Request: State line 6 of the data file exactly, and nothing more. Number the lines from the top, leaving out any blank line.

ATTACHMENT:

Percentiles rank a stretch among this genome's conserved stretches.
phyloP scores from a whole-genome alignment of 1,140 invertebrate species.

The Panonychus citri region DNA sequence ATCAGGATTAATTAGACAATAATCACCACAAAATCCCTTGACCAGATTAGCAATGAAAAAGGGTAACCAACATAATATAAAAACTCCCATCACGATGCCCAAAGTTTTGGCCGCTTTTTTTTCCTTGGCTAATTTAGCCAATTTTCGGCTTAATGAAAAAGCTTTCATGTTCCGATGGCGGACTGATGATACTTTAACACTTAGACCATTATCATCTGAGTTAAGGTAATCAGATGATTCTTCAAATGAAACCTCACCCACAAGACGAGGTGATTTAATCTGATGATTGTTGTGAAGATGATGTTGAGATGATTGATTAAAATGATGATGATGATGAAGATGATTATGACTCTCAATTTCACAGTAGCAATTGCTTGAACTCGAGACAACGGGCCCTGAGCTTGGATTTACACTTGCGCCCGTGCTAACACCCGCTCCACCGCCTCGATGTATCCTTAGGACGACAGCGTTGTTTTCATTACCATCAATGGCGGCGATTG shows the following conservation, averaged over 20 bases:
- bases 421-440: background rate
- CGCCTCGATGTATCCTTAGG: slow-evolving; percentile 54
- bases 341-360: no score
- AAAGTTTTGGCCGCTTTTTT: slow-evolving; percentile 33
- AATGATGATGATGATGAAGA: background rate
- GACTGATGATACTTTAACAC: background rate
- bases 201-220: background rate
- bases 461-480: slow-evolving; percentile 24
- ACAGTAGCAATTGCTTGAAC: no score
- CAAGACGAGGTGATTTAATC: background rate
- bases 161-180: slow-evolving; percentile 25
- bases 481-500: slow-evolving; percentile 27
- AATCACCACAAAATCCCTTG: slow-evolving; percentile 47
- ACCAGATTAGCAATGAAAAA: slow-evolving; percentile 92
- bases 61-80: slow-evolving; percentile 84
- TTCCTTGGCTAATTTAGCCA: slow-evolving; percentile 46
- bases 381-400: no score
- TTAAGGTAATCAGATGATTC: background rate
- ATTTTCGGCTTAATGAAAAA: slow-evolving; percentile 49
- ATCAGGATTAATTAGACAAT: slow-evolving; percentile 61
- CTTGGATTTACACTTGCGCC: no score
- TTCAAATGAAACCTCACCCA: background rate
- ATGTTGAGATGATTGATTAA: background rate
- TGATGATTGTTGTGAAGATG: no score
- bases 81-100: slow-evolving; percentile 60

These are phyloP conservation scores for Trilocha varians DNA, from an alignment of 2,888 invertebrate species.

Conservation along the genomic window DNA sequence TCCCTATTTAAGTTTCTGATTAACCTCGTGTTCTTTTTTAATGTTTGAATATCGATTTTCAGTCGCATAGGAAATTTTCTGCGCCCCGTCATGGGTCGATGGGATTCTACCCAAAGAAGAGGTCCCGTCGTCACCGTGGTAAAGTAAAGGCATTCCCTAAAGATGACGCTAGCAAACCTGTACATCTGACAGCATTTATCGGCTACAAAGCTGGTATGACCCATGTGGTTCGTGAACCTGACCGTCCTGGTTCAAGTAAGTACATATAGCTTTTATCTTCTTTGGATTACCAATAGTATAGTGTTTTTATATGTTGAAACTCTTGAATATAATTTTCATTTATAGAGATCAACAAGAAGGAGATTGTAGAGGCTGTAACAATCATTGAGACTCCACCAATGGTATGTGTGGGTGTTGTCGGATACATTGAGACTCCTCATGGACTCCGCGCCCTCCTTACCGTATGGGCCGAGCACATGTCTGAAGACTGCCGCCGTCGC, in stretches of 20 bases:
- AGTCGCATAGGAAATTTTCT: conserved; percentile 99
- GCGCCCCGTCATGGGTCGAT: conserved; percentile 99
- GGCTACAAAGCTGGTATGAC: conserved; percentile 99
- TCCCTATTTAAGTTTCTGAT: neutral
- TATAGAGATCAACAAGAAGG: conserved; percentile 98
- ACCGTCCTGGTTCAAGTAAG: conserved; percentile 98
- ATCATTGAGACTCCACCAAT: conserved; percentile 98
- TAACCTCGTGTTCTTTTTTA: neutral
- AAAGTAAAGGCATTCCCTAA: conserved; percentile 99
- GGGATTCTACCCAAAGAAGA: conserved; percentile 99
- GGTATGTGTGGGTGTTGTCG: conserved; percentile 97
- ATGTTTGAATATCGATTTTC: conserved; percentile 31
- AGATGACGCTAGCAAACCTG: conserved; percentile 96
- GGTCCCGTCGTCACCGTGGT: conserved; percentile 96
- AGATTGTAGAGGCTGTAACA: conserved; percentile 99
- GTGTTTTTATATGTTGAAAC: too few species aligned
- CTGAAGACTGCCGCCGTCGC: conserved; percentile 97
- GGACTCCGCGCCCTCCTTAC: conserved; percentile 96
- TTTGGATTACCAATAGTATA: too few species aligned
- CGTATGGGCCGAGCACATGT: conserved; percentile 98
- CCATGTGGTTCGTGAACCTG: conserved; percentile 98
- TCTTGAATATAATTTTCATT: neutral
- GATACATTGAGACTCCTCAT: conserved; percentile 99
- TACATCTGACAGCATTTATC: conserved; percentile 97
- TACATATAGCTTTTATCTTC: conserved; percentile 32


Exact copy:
- bases 341-360: no score